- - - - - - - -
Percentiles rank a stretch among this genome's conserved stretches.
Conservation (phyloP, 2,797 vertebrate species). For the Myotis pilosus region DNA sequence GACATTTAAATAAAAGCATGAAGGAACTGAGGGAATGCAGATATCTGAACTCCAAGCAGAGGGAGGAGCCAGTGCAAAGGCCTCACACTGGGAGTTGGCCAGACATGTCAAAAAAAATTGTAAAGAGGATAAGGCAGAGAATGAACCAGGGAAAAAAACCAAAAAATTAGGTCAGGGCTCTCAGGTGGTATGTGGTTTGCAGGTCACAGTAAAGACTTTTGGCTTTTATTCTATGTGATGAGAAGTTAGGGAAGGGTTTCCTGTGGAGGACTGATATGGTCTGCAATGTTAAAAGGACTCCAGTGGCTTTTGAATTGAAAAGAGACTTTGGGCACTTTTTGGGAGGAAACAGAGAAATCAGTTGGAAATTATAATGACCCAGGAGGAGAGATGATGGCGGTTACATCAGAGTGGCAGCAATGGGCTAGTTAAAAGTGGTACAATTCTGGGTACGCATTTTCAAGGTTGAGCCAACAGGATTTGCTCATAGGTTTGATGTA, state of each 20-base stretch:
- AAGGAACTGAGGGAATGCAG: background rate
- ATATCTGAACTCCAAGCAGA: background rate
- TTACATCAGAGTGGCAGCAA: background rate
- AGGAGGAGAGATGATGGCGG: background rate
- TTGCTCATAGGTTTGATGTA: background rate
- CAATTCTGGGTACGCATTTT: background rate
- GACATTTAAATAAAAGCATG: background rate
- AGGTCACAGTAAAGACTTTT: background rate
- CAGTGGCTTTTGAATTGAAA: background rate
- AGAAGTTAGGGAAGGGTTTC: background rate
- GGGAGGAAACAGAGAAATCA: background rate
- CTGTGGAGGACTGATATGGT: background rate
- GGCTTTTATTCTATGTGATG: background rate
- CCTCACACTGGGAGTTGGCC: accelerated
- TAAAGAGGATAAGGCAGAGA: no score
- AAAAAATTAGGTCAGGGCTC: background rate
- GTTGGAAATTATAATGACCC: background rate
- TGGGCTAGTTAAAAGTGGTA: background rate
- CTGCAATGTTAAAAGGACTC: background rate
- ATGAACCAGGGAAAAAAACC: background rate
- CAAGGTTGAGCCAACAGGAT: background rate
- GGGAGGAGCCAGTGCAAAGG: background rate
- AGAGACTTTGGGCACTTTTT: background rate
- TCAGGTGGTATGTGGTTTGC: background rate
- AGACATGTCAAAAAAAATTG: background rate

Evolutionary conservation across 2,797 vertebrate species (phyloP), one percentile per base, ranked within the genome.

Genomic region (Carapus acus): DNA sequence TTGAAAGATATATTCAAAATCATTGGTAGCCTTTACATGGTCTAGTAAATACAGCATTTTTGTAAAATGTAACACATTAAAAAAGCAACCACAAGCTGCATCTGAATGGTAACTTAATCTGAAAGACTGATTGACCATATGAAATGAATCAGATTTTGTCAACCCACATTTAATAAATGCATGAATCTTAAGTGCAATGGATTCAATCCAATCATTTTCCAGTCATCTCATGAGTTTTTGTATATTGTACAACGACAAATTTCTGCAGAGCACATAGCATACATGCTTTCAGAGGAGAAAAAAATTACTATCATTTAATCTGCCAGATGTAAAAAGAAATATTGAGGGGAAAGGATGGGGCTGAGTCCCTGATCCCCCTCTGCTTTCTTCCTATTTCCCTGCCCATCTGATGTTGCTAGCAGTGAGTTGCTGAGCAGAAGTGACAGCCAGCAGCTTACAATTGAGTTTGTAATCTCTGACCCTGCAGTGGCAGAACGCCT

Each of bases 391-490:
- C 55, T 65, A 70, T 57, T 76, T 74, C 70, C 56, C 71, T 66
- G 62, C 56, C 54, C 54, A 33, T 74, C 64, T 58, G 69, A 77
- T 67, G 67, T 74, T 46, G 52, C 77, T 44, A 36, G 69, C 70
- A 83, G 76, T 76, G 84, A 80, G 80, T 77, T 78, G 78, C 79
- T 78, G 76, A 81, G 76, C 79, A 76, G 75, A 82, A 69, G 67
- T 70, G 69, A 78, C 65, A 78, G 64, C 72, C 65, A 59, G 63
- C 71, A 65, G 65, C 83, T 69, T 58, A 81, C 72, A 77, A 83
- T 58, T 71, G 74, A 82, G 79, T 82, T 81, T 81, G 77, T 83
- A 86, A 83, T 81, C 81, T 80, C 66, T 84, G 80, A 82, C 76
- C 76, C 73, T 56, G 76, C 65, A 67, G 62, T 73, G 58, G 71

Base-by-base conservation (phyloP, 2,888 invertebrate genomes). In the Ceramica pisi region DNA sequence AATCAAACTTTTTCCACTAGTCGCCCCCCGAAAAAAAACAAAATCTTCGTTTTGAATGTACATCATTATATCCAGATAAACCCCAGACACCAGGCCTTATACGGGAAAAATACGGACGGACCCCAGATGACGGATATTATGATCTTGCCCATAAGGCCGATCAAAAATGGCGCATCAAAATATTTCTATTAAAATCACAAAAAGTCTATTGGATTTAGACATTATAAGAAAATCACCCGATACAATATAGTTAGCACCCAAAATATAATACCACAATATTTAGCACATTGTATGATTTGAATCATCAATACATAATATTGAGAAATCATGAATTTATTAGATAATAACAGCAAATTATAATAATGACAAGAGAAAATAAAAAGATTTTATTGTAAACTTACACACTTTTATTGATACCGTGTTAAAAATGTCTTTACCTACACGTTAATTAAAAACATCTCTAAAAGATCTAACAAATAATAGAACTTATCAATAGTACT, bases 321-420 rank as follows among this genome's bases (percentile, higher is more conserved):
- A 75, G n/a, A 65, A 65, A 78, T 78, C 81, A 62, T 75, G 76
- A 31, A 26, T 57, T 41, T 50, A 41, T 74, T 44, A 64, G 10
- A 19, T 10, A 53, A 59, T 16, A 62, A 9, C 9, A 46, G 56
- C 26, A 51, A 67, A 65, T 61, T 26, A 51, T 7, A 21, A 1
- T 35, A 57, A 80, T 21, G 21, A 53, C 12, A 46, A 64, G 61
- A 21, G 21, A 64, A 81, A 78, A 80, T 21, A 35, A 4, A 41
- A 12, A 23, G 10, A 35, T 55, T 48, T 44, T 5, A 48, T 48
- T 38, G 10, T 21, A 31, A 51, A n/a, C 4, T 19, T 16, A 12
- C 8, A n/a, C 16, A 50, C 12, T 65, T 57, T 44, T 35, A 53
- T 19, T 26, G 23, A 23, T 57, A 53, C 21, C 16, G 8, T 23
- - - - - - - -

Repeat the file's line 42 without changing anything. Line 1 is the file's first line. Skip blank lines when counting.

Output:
- A 75, G n/a, A 65, A 65, A 78, T 78, C 81, A 62, T 75, G 76